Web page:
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Disclaimer: I’ve tried to give credit to whom credit is due.  If there is any original thought or reference which I failed to footnote, please call my attention.  Once validated, it will be corrected immediately.
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The Fulfillment of the Law by the Spirit: Tracing Paul’s Eschatological Thought in Rom. 8:1-11

(This paper is published here as a theological reference for the pastor, teacher, seminary student, scholar, and every thoughtful believer.)
Paul has established that the law produced paradoxical results—powerlessness to destroy sin but also increasing power of sin (5:20). Salvation therefore is not to be found in the law, for with the law came only the knowledge and power of sin. Where sin increased in death, however, grace increased much more, which is found only in therighteousness of Christ. Salvation then is found in union with Christ, in His death and resurrection (6:4). Having died to the law through Christ, believers now serve the law no longer, but “the new life of the Spirit” (7:4, 6). It is at this point that Paul introduces the eschatological gift of the Spirit in fulfilling the requirements of the law. The gift of the Spirit of Christ signaled the new era of deliverance from the power of sin. Paul builds on the role of the Spirit in breaking that power, using the nouns, pneumatos and pneuma, “spirit,” seventeen times in Rom. 8 alone, while using them only seven times throughout the letter. While Christ’s death on the cross provided the basis for fulfilling the law’s requirement (8:1-4), the gift of the Spirit transferred believers into a new epochal reality—the realm of the Spirit, that the righteous requirements of the law might be fulfilled in them (8:5-11) . . . . more
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The Future in the Present: The Eschatological Character of Justification in Romans

(This paper is published here as a theological reference for the pastor, teacher, seminary student, scholar, and every thoughtful believer.)

It was E. Kasemann who first set afire contemporary conversations on justification with a short lecture on “The New Testament Today,” at the Oxford Congress in September 14, 1961. For Kasemann, justification and its related term, righteousness, are set in an eschatological context: “dikaiosone theou is for Paul God’s sovereignty over the world revealing itself eschatologically in Jesus.”1 The righteousness of God that we receive by faith is “already present,” yet its “ultimate realization is lying still in the future” (in today’s refrain, “already but not yet”), in what Kasemann calls, Paul’s “double eschatology.”2 A. Oepke has noted that the revelation of the righteousness of God is “an eschatological event.”3 H. Ridderbos cites 1:17 and 3:21 as indicative of the eschatological character of Paul’s view of justification.4 Following Oepke and H. D.Wendland, Ridderbos concludes that Paul’s doctrine of justification is “a definite interpretation and application of his eschatology.”  . .  more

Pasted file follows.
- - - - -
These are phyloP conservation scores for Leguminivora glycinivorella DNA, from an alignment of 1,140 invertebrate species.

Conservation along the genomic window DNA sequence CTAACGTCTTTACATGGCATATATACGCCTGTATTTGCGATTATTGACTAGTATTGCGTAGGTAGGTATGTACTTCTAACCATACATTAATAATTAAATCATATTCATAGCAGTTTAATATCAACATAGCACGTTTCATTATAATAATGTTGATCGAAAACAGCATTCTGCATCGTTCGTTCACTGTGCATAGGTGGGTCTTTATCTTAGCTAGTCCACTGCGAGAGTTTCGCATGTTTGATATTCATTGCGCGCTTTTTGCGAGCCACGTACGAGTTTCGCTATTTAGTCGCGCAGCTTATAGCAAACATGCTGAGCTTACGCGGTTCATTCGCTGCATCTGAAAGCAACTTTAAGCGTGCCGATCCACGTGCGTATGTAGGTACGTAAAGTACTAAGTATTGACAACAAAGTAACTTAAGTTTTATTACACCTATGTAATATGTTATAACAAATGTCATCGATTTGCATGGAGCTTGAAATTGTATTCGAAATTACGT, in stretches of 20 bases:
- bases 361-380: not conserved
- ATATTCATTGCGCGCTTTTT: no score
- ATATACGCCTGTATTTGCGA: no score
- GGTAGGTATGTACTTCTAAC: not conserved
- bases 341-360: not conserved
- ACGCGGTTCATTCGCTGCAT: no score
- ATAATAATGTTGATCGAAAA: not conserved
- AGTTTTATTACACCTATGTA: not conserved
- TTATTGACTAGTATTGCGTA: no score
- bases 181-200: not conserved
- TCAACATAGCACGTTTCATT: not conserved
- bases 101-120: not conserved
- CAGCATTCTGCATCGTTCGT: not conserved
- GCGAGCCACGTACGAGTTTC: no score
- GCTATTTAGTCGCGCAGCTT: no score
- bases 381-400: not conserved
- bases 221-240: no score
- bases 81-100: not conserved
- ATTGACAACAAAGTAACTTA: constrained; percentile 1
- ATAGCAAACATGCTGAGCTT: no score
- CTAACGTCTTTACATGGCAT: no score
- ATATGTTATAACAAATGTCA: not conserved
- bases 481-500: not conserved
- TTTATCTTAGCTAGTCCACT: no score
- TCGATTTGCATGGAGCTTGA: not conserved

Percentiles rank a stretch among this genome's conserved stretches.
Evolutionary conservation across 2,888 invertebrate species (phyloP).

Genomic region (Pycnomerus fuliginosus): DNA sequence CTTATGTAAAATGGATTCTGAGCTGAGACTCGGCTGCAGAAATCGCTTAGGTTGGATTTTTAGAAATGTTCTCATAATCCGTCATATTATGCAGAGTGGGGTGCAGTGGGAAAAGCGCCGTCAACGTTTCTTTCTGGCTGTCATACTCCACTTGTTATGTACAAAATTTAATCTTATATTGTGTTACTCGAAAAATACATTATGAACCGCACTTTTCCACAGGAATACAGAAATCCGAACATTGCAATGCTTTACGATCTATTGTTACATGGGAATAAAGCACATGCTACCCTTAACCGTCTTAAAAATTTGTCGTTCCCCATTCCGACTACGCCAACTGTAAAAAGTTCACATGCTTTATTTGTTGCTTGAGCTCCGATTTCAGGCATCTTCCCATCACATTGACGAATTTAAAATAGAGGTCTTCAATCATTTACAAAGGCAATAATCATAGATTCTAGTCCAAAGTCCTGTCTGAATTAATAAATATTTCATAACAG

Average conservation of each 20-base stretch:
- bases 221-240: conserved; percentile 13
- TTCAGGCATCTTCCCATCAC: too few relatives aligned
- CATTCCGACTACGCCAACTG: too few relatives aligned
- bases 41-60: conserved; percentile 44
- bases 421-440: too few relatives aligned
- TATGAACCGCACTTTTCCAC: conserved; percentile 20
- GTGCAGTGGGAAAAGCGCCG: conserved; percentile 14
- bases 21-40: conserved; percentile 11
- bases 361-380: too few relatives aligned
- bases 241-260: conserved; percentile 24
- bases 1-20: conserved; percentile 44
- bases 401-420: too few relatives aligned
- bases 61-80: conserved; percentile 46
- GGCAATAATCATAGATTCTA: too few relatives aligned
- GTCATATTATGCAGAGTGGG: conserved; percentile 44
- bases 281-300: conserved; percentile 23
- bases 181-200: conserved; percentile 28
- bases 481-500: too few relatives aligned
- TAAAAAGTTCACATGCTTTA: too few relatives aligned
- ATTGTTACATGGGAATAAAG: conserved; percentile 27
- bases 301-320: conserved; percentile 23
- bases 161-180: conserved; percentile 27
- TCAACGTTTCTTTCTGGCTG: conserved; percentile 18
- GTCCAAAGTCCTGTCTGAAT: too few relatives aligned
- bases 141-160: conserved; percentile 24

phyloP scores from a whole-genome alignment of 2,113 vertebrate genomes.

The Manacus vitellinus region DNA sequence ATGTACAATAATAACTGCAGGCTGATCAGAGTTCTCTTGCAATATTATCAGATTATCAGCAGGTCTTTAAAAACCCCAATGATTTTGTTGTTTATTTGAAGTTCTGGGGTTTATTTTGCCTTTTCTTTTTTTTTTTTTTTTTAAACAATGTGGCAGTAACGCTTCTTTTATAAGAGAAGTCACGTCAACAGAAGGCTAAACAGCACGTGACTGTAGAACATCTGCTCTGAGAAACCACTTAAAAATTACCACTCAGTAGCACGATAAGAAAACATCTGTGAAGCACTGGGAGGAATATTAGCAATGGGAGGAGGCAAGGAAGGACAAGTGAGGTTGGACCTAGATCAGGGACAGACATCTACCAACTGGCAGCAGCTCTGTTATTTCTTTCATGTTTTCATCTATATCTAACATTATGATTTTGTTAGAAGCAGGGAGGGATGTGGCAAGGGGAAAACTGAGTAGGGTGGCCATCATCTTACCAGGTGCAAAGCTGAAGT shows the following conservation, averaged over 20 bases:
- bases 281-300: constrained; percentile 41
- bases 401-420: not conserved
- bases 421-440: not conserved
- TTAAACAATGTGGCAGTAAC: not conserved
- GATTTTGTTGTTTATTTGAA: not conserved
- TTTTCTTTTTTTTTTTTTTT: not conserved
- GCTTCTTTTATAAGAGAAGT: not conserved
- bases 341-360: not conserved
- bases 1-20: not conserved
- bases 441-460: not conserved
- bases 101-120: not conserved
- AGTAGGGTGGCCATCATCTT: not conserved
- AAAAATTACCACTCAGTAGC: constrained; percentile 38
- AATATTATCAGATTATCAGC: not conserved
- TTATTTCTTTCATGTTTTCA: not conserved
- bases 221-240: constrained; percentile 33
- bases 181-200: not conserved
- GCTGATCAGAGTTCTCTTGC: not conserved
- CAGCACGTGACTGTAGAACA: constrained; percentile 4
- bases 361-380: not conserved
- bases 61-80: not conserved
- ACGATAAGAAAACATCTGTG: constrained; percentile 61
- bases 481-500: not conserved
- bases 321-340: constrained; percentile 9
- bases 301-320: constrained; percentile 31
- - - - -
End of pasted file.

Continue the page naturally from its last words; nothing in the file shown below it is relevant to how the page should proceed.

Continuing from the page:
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Disclaimer: I’ve tried to give credit to whom credit is due.  If there is any original thought or reference which I failed to footnote, please call my attention.  Once validated, it will be corrected immediately.
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Who Do People Say That I Am: Jesus as Prophet in Luke

(This paper is published here as a theological reference for the pastor, teacher, seminary student, scholar, and every thoughtful believer.)

Scholars generally affirm the prophetic role of Jesus in Luke. However, whether Jesus is
the eschatological prophet is still subject to debate. How did Jesus’ words and actions fulfill the Jewish expectation of an eschatological prophet? If he is the final prophet, how did he discharge that role? What was his prophetic message? The question is not whether Jesus was prophet or messiah, but how Jesus was the eschatological prophetic messiah. To address this question, I will attempt to show how Luke portrays Jesus’ prophetic role, which links inseparably with his overriding messianic function. Our task is to study functionally, exegetically, and theologically those words, actions, and OT allusions that demonstrate Jesus as prophet.1 By this approach, we could then see a clearer picture of Jesus as prophet in Luke. In what follows, I will first draw out features of the eschatological prophet of Jewish hope and then compare the trajectories of second temple apocalyptic and the third gospel. . . . more